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Church & Community July 11, 2017  RSS feed

The old cowboy spins a tail

By Mac Shadix

Editors note: During the slow days of summer the Buffalo Press is going to rerun the previously published stories from the old cowboy series. Today we have the conclusion of the first story.

“Why did they call him Tommy D. grandpa.”

Cause there was two Toms in the outfit. Tom Moore was a real top hand and next in line to be foreman. Tommy D was a pretty slack hand. He couldn’t throw much of a loop, and he rode a horse like he was slicked down with butter. So we called him D, like in a school house grade. He never knew why, and no one ever told him cause he was kind of a foreigner and mean. He liked beans in his chili. I think he was from Oklahoma. He didn’t have real good sense and would likely have fought or shot anyone who told him why he was called that. He didn’ last long in our outfit. He went off in the war and never did come back. Got killed in Nam, they said. I went with him to sign up, but they wouldn’t take me because of my leg.

“Why did they call you Slim? Were you skinny back then?”

Girl, I never was skinny in my life. I stayed on the good side of the cook and usually had a biscuit and a piece of jerky in my pocket or some ginger snaps. Old Bill could make some good ginger snaps. Them hearders usually gave each other goofy nicknames. Now you going to keep interrupting or do you want to hear the rest of the story?

“Sorry grandpa.”

Tommy D got a loop on that dead steers neck and wrapped it on his saddle horn and peeled that ole steer right out of that cactus patch. Soon as it was off me I started trying to crawl out of the cactus patch and as soon as he was off my legs I started feeling them cactus thorns. Seemed like I had picked up thousands of them and they sure did sting.

It turned out that both my legs were broke, and there was no way I could sit a horse. Tommy D went out and caught my horse and made sort of a bed out of the saddle blanket and my slicker and we proceeded to pick cactus thorns out of me. Of course he had to pick them out of my backside and he bitch…er griped about it a lot. Threatened me if I ever told it in camp but I recon I didn’t want anyone else to know about it as bad as he did. He managed to set my left leg, but he couldn’t do nothing with this one and that is why I limp to this day. It was pretty clear that I needed a doctor and a springboard ride out of there but the nearest doctor was in Sand Springs and that was a two day ride each way if everything went good and you had good horses. I knew that with Tommy D things never went good and his horse wasn’t none to good either. Pretty green and easy spooked.

Tommy D dug a hole in the ground and lined it with part of his slicker and fetched two canteens of water which pretty much filled it up. Then he refilled the canteens and planned to leave me one of them. He sliced up some of that old steer and cooked it over a fire and left me enough to last for several days. I had a couple of ginger snaps and a piece of jerky in my pocket and that would be enough to last until he got back we hoped.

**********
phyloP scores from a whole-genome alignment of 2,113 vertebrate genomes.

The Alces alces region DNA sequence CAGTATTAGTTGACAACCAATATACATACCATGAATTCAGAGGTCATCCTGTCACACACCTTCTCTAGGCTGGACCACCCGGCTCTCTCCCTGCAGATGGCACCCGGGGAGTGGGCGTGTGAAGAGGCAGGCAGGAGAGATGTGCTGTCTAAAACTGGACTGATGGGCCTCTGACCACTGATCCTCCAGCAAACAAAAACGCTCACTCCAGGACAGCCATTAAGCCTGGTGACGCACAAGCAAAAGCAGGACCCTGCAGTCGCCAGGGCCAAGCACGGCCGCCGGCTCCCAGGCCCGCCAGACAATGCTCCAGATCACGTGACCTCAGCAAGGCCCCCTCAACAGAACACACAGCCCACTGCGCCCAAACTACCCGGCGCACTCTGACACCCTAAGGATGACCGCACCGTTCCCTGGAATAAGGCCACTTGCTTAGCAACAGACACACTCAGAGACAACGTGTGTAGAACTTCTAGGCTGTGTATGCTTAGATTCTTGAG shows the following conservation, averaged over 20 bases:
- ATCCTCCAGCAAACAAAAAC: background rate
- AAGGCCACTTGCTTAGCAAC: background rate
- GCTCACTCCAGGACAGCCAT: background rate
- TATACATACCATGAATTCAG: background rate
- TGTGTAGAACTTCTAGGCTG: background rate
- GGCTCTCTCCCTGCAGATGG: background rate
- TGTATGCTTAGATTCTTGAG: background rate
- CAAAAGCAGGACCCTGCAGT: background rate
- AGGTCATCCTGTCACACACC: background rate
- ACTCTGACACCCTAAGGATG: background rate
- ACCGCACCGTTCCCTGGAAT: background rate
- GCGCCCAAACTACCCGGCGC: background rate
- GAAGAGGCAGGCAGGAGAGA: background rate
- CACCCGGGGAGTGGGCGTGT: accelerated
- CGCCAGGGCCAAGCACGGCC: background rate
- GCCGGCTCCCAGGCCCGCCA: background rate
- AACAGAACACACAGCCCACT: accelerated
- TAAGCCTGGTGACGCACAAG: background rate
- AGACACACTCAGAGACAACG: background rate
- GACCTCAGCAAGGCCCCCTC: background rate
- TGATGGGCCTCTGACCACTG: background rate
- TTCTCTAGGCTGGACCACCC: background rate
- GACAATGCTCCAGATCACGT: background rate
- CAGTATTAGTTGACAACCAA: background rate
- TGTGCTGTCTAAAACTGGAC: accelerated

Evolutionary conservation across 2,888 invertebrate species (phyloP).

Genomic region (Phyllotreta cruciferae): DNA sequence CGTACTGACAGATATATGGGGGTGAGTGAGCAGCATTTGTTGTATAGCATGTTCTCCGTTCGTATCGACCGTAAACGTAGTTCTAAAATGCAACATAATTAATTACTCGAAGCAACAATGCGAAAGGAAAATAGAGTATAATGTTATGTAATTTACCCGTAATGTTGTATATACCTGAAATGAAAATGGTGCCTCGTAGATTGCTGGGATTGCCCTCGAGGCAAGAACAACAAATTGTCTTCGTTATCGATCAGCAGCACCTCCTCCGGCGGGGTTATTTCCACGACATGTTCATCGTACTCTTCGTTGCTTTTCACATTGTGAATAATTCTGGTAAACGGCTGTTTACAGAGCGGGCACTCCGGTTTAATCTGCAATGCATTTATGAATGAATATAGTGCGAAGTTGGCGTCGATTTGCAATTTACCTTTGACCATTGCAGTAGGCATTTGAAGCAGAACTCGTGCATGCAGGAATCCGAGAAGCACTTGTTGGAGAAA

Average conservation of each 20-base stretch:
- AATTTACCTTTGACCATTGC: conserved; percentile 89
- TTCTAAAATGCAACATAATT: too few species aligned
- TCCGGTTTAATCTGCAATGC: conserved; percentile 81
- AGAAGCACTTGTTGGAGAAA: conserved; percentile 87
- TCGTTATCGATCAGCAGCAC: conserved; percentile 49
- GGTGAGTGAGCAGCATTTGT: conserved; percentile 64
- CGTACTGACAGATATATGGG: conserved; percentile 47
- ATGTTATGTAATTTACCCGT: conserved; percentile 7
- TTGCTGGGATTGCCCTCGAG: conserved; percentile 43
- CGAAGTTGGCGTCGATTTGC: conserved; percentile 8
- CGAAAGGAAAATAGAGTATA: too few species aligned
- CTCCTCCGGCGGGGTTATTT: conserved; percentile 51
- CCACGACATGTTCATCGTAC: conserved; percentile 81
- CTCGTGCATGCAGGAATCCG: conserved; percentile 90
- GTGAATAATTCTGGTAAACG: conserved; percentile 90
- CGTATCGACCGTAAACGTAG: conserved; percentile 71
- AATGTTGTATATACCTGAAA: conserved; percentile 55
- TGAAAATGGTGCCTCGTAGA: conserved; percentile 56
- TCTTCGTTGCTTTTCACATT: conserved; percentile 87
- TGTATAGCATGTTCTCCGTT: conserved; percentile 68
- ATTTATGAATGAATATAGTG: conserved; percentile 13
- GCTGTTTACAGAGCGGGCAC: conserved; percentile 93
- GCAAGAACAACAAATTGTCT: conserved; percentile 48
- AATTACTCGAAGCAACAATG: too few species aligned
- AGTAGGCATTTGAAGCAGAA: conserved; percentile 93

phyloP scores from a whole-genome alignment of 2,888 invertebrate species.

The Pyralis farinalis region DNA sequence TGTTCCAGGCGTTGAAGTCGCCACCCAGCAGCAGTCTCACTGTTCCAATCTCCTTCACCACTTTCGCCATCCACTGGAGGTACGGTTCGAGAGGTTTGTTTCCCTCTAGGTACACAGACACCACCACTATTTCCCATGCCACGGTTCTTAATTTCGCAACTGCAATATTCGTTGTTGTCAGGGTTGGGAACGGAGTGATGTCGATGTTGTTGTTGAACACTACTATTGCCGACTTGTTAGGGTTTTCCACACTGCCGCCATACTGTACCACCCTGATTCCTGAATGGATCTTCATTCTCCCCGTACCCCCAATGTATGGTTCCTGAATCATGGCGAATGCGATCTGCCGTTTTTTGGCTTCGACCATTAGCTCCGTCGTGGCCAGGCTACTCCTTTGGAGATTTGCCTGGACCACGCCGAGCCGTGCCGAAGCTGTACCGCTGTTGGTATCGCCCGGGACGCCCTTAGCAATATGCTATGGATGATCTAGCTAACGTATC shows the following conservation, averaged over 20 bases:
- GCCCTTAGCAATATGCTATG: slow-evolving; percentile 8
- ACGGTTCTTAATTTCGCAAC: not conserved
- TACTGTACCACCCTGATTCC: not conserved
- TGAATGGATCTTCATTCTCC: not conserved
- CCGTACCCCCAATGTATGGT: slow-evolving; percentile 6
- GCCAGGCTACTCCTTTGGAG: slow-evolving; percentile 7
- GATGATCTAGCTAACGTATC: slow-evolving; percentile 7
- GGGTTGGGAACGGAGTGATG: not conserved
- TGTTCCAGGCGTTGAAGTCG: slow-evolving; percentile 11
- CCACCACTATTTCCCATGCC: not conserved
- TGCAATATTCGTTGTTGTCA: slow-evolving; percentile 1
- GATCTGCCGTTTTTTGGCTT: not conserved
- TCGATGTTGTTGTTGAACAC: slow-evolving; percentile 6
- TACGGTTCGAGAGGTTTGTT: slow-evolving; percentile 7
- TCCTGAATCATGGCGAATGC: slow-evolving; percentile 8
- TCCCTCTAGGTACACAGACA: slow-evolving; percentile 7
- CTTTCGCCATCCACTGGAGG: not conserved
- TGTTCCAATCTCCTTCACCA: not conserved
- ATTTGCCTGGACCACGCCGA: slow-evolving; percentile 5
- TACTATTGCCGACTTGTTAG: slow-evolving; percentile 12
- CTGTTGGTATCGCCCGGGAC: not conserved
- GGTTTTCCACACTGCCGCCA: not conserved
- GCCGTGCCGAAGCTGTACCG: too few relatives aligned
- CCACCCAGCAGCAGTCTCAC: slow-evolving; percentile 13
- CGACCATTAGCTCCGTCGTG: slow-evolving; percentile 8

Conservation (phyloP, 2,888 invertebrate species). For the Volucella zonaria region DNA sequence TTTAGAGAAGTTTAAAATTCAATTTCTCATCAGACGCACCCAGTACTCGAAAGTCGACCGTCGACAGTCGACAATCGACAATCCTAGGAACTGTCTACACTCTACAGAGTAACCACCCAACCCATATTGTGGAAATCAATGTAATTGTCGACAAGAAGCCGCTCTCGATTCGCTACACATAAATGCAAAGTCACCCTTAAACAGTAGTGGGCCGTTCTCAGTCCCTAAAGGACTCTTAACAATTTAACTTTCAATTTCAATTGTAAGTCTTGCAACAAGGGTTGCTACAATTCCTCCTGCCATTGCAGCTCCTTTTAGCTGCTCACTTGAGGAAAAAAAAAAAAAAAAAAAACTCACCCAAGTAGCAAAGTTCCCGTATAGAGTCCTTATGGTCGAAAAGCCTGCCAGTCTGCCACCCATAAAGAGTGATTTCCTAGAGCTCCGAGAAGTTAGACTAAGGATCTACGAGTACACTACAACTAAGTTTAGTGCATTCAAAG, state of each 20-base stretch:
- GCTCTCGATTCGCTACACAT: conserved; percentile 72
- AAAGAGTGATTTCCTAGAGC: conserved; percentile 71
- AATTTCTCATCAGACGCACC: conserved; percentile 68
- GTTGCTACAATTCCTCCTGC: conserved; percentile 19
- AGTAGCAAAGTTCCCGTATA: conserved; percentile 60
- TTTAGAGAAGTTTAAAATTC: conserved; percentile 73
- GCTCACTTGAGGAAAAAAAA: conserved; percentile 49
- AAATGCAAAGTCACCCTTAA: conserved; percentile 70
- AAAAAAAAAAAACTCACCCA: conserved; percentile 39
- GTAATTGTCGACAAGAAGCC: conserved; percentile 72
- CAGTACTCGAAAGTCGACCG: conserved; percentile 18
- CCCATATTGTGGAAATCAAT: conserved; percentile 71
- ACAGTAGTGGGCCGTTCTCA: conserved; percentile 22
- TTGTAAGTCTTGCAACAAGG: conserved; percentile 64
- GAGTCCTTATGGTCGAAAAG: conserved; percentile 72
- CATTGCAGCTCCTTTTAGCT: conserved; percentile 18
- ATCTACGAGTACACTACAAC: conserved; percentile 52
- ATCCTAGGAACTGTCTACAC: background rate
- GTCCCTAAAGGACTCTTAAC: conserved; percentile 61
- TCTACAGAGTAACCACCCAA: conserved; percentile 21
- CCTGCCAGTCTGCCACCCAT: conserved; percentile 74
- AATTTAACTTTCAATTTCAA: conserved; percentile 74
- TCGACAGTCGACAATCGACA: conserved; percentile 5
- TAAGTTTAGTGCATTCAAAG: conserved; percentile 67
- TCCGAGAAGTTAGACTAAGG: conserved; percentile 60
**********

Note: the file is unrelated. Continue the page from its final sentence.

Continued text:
He took both horses because he could make better time that way and left me there with the water, beef, my hat, saddle, boots, pistol and gunbelt with six rounds in it on a bed of a horse blanket and a slicker.

When he left he said. “Leave the girls alone till I get back, Slim.”

Pretty soon I started getting feverish and pretty sick. I was swelling up all over from the broken legs and cactus thorns but I swear my neck and shoulder were bothering me worse than any of the rest. I couldn’t sleep at all the first night and then slept nearly all the next day. The weather was pretty good and it wasn’t too cold, not freezing. I got to worrying if Tommy D would be able to find his way back and that kept me awake most of the next night. Until that Catamount started screaming that is. Then that is what kept me awake the rest of the night.

“What is a Catamount grandpa”?

A mountain lion, dear. A cougar.

“Oh my! Weren’t you afraid of them grandpa”?

Well, yes, of course sugar. Especially after we found old Bob half eaten by one over on the Yucca Flats. Don’t think it killed him, he was real old, but it still was pretty nasty.

“Dad. You are going to give Josie nightmares with all these grisly tales.”

Ok then dear. I will just be quite.

“But mammaaa. I have to know how it ends. He was in a hella of a mess.”

“See dad. That is just what I mean. Josie! You know better than to talk like that.

You know that he lived through it, or he wouldn’t be here to tell the story.”

“Please Mammaa… just let him tell how this one turns out. I will be careful about my words. I promissseee.”

“Ok then, dad I really like your stories too, but please keep Josie in mind when you are chosing them.”

Well then…Josie would you get me a drink of water. Just remembering that desert is awful dry work.

“Sure grandpa. Want ice?”

No ice. Thanks Josie.

To be concluded next week.

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